Eric Sheffer, senior project manager at SSRCx, notes that sustainable design and construction for healthcare facilities can present unique challenges, but bringing project team members together early is an important step to success.

“By continuing to encourage discussion and cooperation across disciplines throughout the design and construction process, RMH was able to exceed its original goals while keeping added costs to a minimum,” Sheffer says. “The RMH team demonstrated outstanding motivation to excel in sustainability at their new facility. It makes all the difference to have a project owner dedicated to the sustainable design process.”

Having general contractor Bovis Lend Lease on board from the beginning with the green mission was
critical, as the company was an integral part of the LEED certification process, Coffman says. “You've got to have everybody at the upper levels pulling for it,” he says. Daniel Meadows, project executive for the healthcare group, Bovis Lend Lease, echoes that statement.
“There was a true sense of collaboration among the design team and Bovis to leverage as many potential opportunities as possible during the construction process,” Meadows says. “In addition, the subcontractors provided documentation for the materials used and were extremely proactive during the commissioning process to ensure compliance.”

Bovis team members participated in design intent meetings where LEED credits were sought, Meadows says. In addition, Bovis took part in implementation meetings, established procedures for execution, collected and reviewed documentation, and facilitated the commissioning process. In the final phase, Bovis provided a certified package collected during the construction process for review by the USGBC.

Community collaborations produce results

Building green is a team effort, but not just between architect, systems designer, and general contractor. Securing community partnerships and identifying local green champions also move a LEED project forward, Coffman notes.

For example, utilizing methane from the Rockingham County landfill as a fuel source was a community partnership that won LEED points for energy efficiency and innovation.

“There is probably not another hospital in the country using methane from a landfill to run boilers,” Sheffer says. “Methane is a guaranteed revenue source for the county, and the county is charging a lower rate for the methane than the cost of natural gas, so the hospital wins, too.”

Methane tri-fuel boilers include a 20-year warranty and represent overall cost savings of $600,000 to the organization, Coffman notes.

Another unique partnership included the relationship between RMH and James Madison University (JMU). Through the JMU-RMH Collaborative, JMU biology professor Wayne Teel, PhD, and students assessed and enhanced the wetland area on the RMH campus. The group created berms to help with runoff filtration and planted native trees to attract wildlife.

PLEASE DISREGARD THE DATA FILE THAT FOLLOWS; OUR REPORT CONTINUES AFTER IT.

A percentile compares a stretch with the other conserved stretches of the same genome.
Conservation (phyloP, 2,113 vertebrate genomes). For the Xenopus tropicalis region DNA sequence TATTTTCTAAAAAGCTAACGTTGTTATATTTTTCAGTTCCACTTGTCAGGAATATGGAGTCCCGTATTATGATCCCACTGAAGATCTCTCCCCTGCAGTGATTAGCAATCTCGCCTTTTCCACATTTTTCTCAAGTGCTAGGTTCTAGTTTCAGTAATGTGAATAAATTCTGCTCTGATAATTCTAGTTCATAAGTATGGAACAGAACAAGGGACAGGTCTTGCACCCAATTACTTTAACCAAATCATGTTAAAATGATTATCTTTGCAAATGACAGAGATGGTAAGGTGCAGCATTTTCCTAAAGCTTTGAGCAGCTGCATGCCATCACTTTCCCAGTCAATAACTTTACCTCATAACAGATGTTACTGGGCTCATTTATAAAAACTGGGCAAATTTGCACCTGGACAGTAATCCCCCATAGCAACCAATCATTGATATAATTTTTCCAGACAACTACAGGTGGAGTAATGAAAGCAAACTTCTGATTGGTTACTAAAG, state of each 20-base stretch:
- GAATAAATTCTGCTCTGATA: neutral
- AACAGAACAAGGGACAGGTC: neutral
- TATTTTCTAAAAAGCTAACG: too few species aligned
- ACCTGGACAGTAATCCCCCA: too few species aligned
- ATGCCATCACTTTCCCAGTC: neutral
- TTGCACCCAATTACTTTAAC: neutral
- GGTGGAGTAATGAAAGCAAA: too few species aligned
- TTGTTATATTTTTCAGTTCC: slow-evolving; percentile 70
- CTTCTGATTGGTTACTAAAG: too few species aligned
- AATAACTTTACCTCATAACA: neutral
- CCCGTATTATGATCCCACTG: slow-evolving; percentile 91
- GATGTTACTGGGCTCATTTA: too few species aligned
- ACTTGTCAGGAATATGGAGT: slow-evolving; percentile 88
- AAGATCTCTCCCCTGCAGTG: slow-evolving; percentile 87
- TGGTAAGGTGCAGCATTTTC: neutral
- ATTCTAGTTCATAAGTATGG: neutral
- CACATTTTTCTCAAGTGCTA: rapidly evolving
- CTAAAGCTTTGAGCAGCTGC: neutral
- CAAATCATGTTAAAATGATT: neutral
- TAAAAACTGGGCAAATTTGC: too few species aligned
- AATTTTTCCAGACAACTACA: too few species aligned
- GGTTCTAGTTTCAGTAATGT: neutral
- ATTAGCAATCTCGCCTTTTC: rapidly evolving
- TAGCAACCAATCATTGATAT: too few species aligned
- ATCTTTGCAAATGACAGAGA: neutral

RMH's commitment to green building attracted the attention of the Shenandoah Valley Builders Association (SVBA), which named RMH as the recipient of the SVBA 2009 Arbor Day Community Gift. In conjunction with Fine Earth Landscaping, SVBA donated 33 trees, valued at $13,000. The trees were planted with the help of more than 80 Rockingham County third-graders, along with the Harrisonburg mayor. The gift launched RMH's $1.7-million landscaping campaign, “Going & Growing Green,” to beautify the new campus and complete green projects.
This campaign helped fund a healing garden, including trails and a reflection pond on the campus.

To do it all over?

While successful LEED Gold certification is a tremendous accomplishment, the maturing technology of green means that there may not always be a tried-and-true precedent. Hospitals can expect that to embrace innovation may involve increasing staff education or training mechanics to use new technology, Coffman notes.

One such example is dual flush toilets, on which users pull the handle up for low-flow and down for high-flow. Not everyone is accustomed to this technology.

“You have to educate people on how to use them,” Coffman explains. “A standard toilet flushes 3 gallons of water; a low-flush uses 1.6 gallons. People still throw hand wipes, sanitary napkins, and paper towels in the toilet. With a low-flush toilet, this becomes more of an issue as these items clog the pipes. People have to be trained and reminded not to do that.”

There is also the aesthetic element. While using an energy-efficient white roof represented a cost savings, the color white shows sediment more quickly.

“You have to decide, is that OK or not?” Coffman says. “I might be more cautious about where I would put a white roof to make it more visually appealing. You need to be aware of the people who look out onto the roof.”

Also of note, RMH decided to use harder surface flooring to pair better with green cleaners, but there was a tradeoff. “With harder surface flooring, there's a little more noise and sound reverberation,” he says. “It's just something to be aware of.”

The upside of the emerging technology, Coffman says, is that it's easier now to get environmentally friendly materials than it was even four years ago.

In the community, RMH's hospital planning officials say they're pleasantly surprised by the level of interest and encouragement for the hospital's commitment toward sustainability.

“It's been surprising to me to see the individual support for this,” Coffman says. “The average person seems to care and support what we're doing. There are certain things people expect, like being a safe hospital. People expect you to be safe; they don't necessarily expect you to be green. That's extra. It shows that we care not only about the person, but the environment.”

“We are extremely pleased to be named the first green hospital of this size in Virginia,” he continues. “We made this choice not for recognition, but because it's the right thing to do for our community-now and for future generations. Being green is cost-effective, and it ensures we will continue to be good financial stewards of our community's resources.”

RMH Healthcare CEO and President Jim Krauss says that while he led tours of the facility before its opening, he consistently received positive feedback from community members regarding RMH's commitment to going green.

“Given the stringent criteria for LEED certification, it is difficult for hospitals to achieve this distinction,” Krauss notes. “This is a tremendous honor and a reflection of our commitment to providing a sustainable future for our community.” HCD

RMH's regional services include interventional cardiology, heart surgery, general surgery, women's health, and cancer care. For more information, please visit www.rmhonline.com. Healthcare Design 2011 May;11(5):12-16